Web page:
no such file to load — openssl (RuntimeError)

I was trying to deploy an older Rails 2.2.2 app to a new server and when I started up the application, I ran into the following error:

Hmm…my app doesn’t even use SSL. Whatever…(think this is because capistrano is involved?)

To fix this, I installed openssl by running

Success!

Changing video playback speed

I was using iMovie ’08 to do some video editing and I wanted to turn a one hour long video into something shorter.

It turns out iMovie ’08 doesn’t support a slow/fast motion effect even though previous versions supported this. I struggled to find a good alternative that allowed me to speed up playback of my video.

I ended up using two command line tools. FFmpeg and MJPEG Tools.

I installed both using MacPorts:

The command to create a fast motion video was:

where

  • input_file – the original source file
  • frame_rate – the resulting frame rate (X:Y)
  • output_file – the output file

The key here is the frame_rate value. Assuming your original video file is X and you want your video to play N times faster, you should sent your new frame rate to be (X*N):1 For example, if your video has a frame rate of 25 fps and you want to increase playback by 4 times, you should use 100:1 for your frame_rate value. You can use the same command to create a slow motion movie. If you wanted to slow the video down to about half speed, you would use 12fps or 13fps for a 25 fps movie. You can find the current fps of your video by running

What I did to turn a 50 min movie to a ~12 min video:

It’s been awhile since I played around with video editing. I forgot how long video processing takes. I need a new computer.

Follow Me

AddThis just launched a new Labs project, AddThis Follow. Super simple to get setup. You can see I already added it to the side bar of my blog. Allows users to easily follow me and AddThis will provide the analytics on those of you stalking me from my blog. Good stuff.

Learn more about it from the official blog post.

Running IntelliJ 9 Public Preview Community Edition on Mac OSX

JetBrains just announced they are open sourcing IntelliJ in a community edition with a subset of features from their commercial product.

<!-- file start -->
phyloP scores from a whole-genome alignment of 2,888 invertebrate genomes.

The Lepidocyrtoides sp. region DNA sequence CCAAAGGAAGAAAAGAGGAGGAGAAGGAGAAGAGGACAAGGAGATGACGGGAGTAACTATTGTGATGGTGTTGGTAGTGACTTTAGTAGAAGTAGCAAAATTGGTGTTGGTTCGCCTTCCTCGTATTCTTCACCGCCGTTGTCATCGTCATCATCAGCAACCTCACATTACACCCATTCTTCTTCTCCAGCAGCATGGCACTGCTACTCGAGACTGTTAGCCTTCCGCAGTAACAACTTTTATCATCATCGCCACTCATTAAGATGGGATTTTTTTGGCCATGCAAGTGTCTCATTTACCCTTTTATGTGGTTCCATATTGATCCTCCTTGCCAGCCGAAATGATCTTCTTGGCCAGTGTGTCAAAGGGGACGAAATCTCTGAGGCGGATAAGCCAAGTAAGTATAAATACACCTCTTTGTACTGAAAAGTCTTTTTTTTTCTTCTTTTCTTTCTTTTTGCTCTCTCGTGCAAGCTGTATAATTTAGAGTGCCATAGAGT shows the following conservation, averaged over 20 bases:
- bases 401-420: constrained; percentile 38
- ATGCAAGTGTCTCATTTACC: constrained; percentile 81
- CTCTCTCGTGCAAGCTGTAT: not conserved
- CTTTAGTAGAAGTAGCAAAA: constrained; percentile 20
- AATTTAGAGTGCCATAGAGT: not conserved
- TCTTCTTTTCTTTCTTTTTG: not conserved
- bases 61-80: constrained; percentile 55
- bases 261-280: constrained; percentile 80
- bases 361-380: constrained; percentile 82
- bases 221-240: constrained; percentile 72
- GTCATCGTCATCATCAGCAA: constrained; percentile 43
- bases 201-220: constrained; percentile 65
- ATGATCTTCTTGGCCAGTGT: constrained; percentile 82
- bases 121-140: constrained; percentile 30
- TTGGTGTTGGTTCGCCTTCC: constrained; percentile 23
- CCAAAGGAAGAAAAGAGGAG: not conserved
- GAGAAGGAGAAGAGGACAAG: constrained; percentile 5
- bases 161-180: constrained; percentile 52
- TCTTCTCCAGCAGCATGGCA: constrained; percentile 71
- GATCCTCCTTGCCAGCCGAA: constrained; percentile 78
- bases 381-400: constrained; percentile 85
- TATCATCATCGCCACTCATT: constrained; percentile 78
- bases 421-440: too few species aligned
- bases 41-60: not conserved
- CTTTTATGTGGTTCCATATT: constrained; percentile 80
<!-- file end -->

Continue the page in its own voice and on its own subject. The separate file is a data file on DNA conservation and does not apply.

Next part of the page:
Having used Eclipse almost exclusively in my Java work, I was interested in trying it out and went to download the .dmg file. I unpacked everything and tried to run the poorly named Maia-IC-90.94.app

Nothing came up. Lame.

I dug into the package and executed idea.sh which prompted me that I need to set the environment variable IDEA_SDK or JDK_HOME.

Ah ha!

In my .bash_profile, I set

And ran idea.sh again and IntelliJ came up.

Picture 1

Running Maia-IC.90.94.app still doesn’t run the app but at least now I can play around with IntelliJ.

Linode API for Java

I’ve been really happy with my recent move over to http://www.linode.com.  I was checking out their API and noticed there wasn’t any Java client.  I wanted a do a small pet project so I took a couple hours this weekend and wrote a Java client for the API.

The API leverages Apache HTTP Client and JSON.org Java libraries and is built using Maven.

The project source code can be found here.

If anyone runs into any problems with using it, please feel free to ping me!

Update: Linode was nice enough to update their API page with a reference to my project.

Terracotta acquires Ehcache

Pretty big news in the Java world today.

Open-source with a business model company, Terracotta, acquired Ehcache, the very popular caching library.

The creator and maintainer of Ehcache, Greg Luck, had these things to say about the acquisition:

What this means for Ehcache Users

  • Ehcache remains under the Apache 2 license